Q&A with Alyssa Royse of Just Cause Magazine
Alyssa Royse, President and Editor-in-Chief of Just Cause, a magazine available online and in print on-demand, contacted me because she noticed a reporter query from Too Shy to Stop writer Eui-jo on Help a Reporter Out (HARO).
Alyssa was intrigued by our model, and I was intrigued by her magazine, especially since I have immersed myself in everything print on demand for the past week! I asked her a few questions about her magazine, her ideas about print media, and her business model, and you can read her answers below.
Me: What’s the story behind Just Cause?
AR: You could come at this from several different angles – life is a series of twisted paths that seem totally disparate until they deliver you where you’re going. But after working in PR, journalism and doing a lot of volunteering, it became very clear to me that people can be (and are) united by the causes that matter to them. That seems to transcend race, age, socioeconomic status and everything else. Further, that by looking at solutions and fostering actual dialog about the issues, we can make progress. I had an “ah-ha moment” in a planning meeting for a fundraiser, and the whole thing really presented itself to me.
Beyond that, I was just sick to death of the overwhelmingly dogmatic, negative and divisive nature of media. What good is done by focusing on problems rather than solutions, failures rather than successes, or people’s basest behavior rather than their achievements? I believe, from the bottom of my heart, that the way to encourage positive behavior is to celebrate it and create a media that that looks at our potential in an instructive and inspirational way rather than focusing on the misguided notion that we are interminably screwed. I still think I’m right – we’ll see!
Me: Please describe your job position and how you became involved with this magazine. What is your background?
AR: I think my official title is “Big Mama.” It was my idea, and I am responsible for the business plan, business development, editorial tone, content and pretty much everything else. My more traditional peers call me the CEO, but I think of myself as a mother. This company is my baby and my job is to raise it. To nurture it, give it the tools it needs to survive.
My background, one way or another, is as a story-teller. PR, journalism (even acting!) and that’s still how I think of myself. That said, my DNA is hardwired for business and few things get me as excited as discussing hardcore business issues (I’ve been known to call it foreplay.) I come from a family with way too many degrees, being an entrepreneur is a genetic issue with me.
Me: Why did you and your team choose the print/online model?
AR: It was strictly a business decision, and not an easy one to make. I love magazines, I love the way they feel, they look, even the way they smell. But, to print a magazine with large enough distribution to attract serious advertisers costs millions of dollars each month. That’s a prohibitive hurdle if you don’t have millions of dollars in the bank.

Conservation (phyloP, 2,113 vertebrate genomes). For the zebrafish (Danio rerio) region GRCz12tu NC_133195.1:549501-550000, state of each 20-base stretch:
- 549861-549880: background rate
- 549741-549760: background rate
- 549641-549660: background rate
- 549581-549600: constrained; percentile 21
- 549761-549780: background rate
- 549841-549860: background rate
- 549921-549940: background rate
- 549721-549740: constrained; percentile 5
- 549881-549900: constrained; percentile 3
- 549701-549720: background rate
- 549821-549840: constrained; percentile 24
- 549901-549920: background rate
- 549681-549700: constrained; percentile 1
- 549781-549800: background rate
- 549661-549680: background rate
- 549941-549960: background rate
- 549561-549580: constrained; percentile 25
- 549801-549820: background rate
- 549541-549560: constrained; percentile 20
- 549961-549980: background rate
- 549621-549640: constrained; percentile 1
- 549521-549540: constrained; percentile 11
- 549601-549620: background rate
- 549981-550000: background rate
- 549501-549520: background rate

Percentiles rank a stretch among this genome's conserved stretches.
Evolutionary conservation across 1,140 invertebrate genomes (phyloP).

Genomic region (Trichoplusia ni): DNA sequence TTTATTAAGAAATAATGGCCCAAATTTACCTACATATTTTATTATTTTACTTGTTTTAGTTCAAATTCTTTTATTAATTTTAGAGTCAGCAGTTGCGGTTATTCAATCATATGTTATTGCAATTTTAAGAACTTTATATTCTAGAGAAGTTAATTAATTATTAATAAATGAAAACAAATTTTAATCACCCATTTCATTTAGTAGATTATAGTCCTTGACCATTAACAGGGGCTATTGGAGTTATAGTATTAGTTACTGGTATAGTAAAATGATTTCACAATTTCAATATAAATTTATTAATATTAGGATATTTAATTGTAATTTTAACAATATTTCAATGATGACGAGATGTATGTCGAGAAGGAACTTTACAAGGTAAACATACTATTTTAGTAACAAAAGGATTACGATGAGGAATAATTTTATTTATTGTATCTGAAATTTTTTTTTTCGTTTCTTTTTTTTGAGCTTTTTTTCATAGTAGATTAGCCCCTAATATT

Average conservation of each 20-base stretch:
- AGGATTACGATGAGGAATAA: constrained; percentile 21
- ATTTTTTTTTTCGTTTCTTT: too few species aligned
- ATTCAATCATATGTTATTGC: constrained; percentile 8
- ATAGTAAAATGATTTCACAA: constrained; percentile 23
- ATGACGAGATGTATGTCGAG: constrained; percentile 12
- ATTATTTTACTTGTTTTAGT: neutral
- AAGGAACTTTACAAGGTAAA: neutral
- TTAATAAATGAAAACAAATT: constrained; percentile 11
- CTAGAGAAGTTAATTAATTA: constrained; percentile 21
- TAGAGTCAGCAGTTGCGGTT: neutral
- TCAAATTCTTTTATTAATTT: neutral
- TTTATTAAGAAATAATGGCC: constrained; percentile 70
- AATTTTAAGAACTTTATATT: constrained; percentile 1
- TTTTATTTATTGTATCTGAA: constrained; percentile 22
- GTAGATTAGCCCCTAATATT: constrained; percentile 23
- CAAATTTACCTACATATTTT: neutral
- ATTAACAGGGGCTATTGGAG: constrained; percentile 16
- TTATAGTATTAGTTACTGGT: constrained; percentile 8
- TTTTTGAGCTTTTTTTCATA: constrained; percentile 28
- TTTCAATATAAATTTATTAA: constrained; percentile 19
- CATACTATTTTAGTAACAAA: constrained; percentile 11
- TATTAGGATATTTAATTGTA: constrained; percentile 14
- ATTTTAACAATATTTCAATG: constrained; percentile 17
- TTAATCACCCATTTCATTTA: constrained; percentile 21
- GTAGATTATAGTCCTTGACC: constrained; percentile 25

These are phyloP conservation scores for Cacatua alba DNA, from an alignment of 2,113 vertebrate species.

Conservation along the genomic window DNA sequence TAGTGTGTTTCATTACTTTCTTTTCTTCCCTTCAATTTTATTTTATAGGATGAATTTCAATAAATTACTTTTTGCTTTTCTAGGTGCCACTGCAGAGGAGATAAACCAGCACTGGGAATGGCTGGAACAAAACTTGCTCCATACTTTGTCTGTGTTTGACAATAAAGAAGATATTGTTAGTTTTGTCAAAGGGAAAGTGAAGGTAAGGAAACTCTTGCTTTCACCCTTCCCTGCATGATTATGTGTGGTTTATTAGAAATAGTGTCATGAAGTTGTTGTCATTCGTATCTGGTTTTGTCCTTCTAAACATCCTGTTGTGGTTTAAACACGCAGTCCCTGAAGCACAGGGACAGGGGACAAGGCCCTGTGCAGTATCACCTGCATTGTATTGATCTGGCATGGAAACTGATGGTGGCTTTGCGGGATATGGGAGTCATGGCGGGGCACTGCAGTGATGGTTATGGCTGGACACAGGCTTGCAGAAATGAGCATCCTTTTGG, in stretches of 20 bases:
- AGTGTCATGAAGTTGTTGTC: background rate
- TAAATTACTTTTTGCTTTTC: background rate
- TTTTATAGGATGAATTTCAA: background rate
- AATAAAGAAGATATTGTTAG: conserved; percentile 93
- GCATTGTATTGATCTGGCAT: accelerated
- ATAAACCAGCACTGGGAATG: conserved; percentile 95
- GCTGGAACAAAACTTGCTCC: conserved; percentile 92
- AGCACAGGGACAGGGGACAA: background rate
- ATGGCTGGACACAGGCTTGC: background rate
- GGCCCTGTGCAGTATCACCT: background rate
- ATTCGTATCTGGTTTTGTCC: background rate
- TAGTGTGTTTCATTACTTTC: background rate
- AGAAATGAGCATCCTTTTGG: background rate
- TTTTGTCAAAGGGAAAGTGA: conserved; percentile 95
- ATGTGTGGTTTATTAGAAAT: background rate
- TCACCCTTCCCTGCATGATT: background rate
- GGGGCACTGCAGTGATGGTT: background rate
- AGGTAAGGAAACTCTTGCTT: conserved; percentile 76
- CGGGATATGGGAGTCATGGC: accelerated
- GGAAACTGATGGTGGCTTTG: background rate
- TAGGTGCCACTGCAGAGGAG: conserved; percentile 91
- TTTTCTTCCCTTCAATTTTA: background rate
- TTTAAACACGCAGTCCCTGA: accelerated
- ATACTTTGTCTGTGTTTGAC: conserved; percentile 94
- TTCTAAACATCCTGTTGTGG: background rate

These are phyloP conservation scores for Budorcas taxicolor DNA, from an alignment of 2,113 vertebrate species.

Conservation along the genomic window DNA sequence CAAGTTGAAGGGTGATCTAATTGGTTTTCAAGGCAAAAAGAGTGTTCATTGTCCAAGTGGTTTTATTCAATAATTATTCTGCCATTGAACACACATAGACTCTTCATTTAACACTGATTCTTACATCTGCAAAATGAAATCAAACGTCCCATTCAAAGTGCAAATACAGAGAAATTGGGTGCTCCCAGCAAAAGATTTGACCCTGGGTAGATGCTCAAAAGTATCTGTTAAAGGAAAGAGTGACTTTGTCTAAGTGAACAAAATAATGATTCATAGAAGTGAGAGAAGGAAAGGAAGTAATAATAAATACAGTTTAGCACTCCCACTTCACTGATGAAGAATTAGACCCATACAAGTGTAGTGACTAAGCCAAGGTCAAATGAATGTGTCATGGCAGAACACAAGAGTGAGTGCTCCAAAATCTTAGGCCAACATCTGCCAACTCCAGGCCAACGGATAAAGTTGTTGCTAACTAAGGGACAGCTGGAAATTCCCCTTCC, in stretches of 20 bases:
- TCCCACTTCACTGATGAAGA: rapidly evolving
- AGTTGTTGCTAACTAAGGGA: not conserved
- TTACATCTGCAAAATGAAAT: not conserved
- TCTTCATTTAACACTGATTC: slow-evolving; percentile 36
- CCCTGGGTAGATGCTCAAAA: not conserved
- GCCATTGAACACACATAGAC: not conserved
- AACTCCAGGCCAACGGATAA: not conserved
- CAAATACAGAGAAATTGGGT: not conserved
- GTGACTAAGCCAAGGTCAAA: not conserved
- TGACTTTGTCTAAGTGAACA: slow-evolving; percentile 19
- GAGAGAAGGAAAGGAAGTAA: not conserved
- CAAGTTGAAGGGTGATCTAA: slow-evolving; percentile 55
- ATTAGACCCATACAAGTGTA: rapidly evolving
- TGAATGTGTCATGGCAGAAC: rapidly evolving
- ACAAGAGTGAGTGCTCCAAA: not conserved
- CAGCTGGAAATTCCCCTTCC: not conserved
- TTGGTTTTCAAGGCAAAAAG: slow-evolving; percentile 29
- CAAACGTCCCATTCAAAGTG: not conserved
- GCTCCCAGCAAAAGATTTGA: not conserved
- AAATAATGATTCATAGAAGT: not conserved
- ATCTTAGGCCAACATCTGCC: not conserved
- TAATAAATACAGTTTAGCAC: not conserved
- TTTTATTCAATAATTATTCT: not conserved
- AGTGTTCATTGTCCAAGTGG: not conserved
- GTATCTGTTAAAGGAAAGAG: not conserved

Any business lives, dies or grows in it’s margins – the difference between what it costs you to create your product and how much you can sell your product for. For us, the physical act of printing and shipping the magazine was crazy. (For all magazines, actually, which is part of the problem.) By launching digitally, we were able to eliminate the vast majority of our expenses, which in turn enabled us to launch a magazine.
The other obvious truth is that, expenses set aside, publishing is going online. No one really knows what form that migration will ultimately take – I suspect it will be a hybrid of print and online as we know it – and it makes more sense to plan a business around the future than the past.
Lastly, I was having a hard time running a magazine about social change and taking on the incredible environmental waste that is print publishing.
Me: Is it difficult for you to make this model work?
AR: Not yet, knock on wood! In addition to all the benefits I mentioned above, digital has a host of other advantages – we can be a responsive short-lead pub, we can spread virally with social bookmarking, we can design custom campaigns more easily for advertisers and sponsors because we are not chained to any material constraints….. As much as I mourned the loss of print at first, I now LOVE everything about being digital.
Me: Is this your full-time job? Does the magazine support a paid staff?
AR: This, and raising my daughter. Right now we have only 3 full time employees and one part time employee. None of us are getting paid, but we will all be owners of the company. We are in this to build something amazing, and we are doing just that. We use a host of freelance talent – all of whom are gods in my book.
Me: What do you think about Print on Demand technology?